The Bush Administration is accused of having little interest in development issues. But it is precisely Africa which represents one of its most important achievements. The US increased its core development assistance by 50 per cent between 2001 and 2006, a steady $5 billion annual increase in value terms. The Administration’s policies on development in Africa have been grudgingly recognised as a success, even by its critics. Howard Wolpe, director of the Africa program and the Project on Leadership and Building State Capacity at the Woodrow Wilson Center for International Scholars in Washington recently stated, ‘As sharply as I and others have disagreed with many facets of Bush foreign policy, there has been much more continuity than discontinuity of Bush administration African policies and initiatives with the previous Clinton administration policy and initiatives.’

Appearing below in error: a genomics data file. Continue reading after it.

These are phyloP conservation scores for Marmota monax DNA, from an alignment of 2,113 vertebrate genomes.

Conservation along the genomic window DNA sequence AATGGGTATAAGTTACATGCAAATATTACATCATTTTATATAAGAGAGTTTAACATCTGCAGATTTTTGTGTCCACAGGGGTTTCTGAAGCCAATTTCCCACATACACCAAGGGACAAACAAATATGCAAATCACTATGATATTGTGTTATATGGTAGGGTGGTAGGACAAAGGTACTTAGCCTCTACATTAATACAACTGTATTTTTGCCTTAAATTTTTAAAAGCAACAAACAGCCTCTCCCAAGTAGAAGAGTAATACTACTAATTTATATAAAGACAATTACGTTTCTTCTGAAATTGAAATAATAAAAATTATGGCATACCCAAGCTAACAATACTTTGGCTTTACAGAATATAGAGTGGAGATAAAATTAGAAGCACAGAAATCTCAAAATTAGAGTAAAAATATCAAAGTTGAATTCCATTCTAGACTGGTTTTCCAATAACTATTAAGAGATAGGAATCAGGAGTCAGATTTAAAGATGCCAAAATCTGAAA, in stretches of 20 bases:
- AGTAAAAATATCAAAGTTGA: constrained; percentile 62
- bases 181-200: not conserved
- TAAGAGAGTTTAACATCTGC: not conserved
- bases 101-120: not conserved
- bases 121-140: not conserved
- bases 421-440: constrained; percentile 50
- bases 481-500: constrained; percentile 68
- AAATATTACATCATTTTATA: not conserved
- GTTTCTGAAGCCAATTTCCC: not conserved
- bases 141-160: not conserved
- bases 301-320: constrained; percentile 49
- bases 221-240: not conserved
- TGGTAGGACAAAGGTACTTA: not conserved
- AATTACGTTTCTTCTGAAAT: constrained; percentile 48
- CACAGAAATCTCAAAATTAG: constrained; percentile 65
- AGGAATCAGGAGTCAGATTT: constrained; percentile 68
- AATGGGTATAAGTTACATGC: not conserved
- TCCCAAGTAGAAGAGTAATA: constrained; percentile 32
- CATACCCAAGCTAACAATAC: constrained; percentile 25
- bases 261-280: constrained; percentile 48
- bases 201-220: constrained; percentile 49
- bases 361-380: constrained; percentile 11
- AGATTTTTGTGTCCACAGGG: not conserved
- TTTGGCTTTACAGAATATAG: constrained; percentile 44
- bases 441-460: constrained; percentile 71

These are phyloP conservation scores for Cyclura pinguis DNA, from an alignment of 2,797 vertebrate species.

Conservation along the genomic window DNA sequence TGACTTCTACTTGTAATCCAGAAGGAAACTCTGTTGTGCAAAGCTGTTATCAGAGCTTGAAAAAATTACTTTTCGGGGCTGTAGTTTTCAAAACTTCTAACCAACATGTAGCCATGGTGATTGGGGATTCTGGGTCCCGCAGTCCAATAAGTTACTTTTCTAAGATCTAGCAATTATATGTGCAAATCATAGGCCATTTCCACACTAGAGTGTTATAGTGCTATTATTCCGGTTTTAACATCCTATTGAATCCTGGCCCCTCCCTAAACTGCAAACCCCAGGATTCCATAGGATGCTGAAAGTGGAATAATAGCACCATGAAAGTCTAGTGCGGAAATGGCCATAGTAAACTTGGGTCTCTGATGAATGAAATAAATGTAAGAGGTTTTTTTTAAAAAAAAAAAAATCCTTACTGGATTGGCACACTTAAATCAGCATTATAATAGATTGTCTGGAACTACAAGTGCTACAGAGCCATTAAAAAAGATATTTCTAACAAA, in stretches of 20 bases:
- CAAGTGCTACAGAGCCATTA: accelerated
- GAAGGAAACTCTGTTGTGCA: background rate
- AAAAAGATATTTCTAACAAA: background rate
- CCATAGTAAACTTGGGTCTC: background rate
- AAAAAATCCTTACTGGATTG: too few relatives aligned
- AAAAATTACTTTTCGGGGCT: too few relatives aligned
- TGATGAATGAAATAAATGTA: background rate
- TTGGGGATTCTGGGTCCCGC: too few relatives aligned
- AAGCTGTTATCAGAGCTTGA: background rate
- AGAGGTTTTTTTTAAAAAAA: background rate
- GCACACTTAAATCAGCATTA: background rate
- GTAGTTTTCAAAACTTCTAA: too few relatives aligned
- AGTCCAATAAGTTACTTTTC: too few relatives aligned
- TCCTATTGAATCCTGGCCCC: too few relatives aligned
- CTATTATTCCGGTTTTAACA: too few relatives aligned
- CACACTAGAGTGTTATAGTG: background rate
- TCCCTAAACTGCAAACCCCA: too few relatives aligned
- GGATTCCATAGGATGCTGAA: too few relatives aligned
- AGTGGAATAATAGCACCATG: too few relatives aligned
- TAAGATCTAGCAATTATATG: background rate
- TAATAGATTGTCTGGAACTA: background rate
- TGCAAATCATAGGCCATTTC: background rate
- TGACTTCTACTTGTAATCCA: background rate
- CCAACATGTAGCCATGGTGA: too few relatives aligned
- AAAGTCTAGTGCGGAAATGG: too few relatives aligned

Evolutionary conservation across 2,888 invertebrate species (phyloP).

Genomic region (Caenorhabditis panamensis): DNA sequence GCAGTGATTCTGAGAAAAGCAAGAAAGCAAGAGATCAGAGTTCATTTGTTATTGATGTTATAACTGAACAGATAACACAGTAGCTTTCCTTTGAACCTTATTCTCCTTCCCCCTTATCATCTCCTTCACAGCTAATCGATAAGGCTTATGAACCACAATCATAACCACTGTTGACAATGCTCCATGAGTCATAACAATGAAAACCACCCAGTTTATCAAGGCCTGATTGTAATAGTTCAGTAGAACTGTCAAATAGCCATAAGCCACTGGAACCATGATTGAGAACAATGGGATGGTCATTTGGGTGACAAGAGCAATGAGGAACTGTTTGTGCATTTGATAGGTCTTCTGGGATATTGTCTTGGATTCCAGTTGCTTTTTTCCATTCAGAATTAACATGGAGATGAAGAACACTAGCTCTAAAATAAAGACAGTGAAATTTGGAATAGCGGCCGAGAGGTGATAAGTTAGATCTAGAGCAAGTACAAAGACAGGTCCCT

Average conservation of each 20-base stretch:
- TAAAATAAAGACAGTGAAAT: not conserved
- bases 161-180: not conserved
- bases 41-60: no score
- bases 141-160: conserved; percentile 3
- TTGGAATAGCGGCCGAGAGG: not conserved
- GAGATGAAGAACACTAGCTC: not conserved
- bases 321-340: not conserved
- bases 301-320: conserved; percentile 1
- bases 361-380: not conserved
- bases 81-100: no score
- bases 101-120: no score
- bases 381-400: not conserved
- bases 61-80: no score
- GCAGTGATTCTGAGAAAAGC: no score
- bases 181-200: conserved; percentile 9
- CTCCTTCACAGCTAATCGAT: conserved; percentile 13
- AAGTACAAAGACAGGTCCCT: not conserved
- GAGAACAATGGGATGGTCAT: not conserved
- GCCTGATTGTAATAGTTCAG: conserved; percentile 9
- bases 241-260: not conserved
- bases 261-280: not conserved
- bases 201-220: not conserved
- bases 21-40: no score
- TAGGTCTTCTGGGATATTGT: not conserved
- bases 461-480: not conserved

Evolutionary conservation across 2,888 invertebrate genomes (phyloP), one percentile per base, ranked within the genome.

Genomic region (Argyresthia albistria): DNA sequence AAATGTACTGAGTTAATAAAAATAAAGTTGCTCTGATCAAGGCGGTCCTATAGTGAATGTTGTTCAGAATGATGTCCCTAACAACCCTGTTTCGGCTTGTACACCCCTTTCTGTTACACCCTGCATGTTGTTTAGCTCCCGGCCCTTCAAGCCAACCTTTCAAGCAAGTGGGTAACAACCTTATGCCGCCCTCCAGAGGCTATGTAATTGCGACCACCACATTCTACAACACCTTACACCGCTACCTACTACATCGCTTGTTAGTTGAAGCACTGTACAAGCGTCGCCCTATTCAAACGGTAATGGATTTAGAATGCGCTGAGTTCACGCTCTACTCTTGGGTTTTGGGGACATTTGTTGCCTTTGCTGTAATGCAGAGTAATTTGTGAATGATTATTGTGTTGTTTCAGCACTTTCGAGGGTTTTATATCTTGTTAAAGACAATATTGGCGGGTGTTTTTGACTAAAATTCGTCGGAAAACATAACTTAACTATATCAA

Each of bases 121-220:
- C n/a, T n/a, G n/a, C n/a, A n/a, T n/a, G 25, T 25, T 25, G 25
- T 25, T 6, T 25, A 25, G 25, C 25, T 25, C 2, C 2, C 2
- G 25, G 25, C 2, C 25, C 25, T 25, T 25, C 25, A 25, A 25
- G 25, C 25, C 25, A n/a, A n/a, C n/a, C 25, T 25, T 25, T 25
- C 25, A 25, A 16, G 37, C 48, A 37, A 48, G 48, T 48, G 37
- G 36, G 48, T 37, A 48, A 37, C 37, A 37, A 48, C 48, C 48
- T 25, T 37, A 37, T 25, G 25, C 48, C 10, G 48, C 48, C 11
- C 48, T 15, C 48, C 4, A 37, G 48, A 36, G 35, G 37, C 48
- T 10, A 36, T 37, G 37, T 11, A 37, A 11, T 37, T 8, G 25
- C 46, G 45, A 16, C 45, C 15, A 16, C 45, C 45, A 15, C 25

Furthermore, hundreds of thousands of HIV/AIDS retroviral treatments have been made available through President Bush's Emergency Plan for AIDS Relief (PEPFAR). In July this year, President Bush reaffirmed the US commitment to the PEPFAR programme for a further five years, from 2009 through to 2013. Through this arrangement, the US has been working with international, national and local leaders worldwide to support integrated prevention, treatment and care programmes. This reinforces the commitments President Bush made at two G8 summits during his presidency at Monterey 2002 and Gleneagles 2005. The success of the PEPFAR means that President Bush actually does enjoy a bit of popularity in Africa – not nearly as much as president-elect Obama does, but still impressive by Bush’s current standards.